A couple of months ago, a video by DankPods was sent to my list of recommended videos on YouTube. Since then, I have been enthralled by them and the amount of modifications you could do to them. When I was then gifted a broken 160gb iPod Classic if I promised to fix it, I obviously decided to take it.

Restoring a 160GB iPod Classic

Ordering the parts

When powering it on, I found that the iPod only showed a red circled “X”, indicating a hard drive failure. So I went straight online and ordered a 256GB microSD card, a microSD to CF adapter, as well as a CF to 1,8” ZIF adapter. I also ordered a new battery and new housing pieces while i was at it, in order to get this ipod looking as good as it can while still being on a budget.

Fixing the iPod

Once all of the parts came in, the iPod had to be opened. If you do a quick Google-search, you’ll see that opening up an iPod classic is an absolute nightmare, to say the least (you know sh*t’s real when iFixit advises you to use some absurdly huge knife-looking things to open something).

Once the iPod was open, I had to basically strip it apart. During this process, I managed to destroy the ribbon cable for the hold switch (which is incredibly delicate and mounted directly underneath the battery). Once that adapter arrived it was basically plain and simple: Format the microSD card with the macOS Extended (Journaled) partition scheme, plug everything together, turn the iPod on, connect it to iTunes, restore it using the original firmware, load up a song, test everything, close it back up, done.

So why should one care about iPods in 2022?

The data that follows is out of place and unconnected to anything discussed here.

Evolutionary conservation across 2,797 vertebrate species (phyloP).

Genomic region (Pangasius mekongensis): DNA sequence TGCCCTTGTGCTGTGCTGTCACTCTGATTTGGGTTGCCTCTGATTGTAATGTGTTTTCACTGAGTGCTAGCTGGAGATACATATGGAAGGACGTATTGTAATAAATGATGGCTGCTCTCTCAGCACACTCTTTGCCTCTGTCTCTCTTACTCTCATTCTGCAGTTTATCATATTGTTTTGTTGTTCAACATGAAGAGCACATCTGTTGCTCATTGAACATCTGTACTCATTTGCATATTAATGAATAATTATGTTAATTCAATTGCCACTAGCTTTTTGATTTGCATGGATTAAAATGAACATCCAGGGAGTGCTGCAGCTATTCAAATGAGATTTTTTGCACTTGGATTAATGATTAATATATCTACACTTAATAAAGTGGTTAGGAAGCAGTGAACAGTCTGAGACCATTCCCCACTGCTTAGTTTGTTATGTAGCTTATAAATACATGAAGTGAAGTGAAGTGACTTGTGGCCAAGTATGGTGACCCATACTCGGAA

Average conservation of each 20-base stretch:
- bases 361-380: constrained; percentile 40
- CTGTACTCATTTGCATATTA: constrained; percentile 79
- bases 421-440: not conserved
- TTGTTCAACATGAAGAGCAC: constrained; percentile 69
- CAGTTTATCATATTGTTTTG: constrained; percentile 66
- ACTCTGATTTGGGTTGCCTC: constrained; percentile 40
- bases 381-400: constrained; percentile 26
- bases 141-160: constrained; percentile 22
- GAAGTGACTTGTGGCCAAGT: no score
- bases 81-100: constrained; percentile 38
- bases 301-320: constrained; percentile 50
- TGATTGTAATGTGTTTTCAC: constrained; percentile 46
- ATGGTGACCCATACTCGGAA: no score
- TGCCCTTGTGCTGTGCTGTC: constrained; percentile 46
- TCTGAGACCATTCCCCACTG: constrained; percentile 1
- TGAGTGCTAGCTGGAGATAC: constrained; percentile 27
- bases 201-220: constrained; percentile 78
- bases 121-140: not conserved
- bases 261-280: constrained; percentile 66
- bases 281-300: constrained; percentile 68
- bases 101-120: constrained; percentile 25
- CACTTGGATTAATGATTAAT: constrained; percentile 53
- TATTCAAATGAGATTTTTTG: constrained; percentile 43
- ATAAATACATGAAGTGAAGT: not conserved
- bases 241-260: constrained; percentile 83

The iPod in the car

One place where I found the iPod to be an absolutely invaluable item was in the car. Normally, I’d just plug my iPhone into the car stereo and use CarPlay and Spotify to get my Eurobeat out of the speakers. While this setup is practical and works well, it does have one fatal drawback to me: Every single notification, call etc. puts your music at the risk of being interrupted. In comparison, the iPod plays music, and only that. I can comfortably listen through my song library without being distracted by notifications, calls, or anything else.

Another advantage the iPod has over other devices: It can also function like a thumb drive would, making it way more versatile than an iPhone with Spotify (as the amount of iPod-compatible car stereos is countless).


Once I thought I knew all the capabilities of my beloved new nugget, I decided to jump into the rabbit hole that is Rockbox. Rockbox, for those living under a rock, is an open-source firmware for a bunch of different MP3-Players that vastly extends the capabilities of every MP3-player it touches.
Installing Rockbox was incredibly simple using their own Rockbox Utility, and just a few button presses later I was already good to go. Wonderful!

”So, what does Rockbox add to the iPod that makes it SOOO great?”

A lot of things. Aside from the massive amount of formats it supports, it also allows for the iPod to be used as a remote control when plugged into a PC (I can control the volume on my MacBook by scrolling around on the Click Wheel!).
It also allows for the interface to be themed, adds a lot of new applications, games and demos (Doom on my iPod classic, never thought I’d see the day).
While I still prefer the original firmware for practical purposes, I just find it fun to play around with Rockbox and the tools it offers.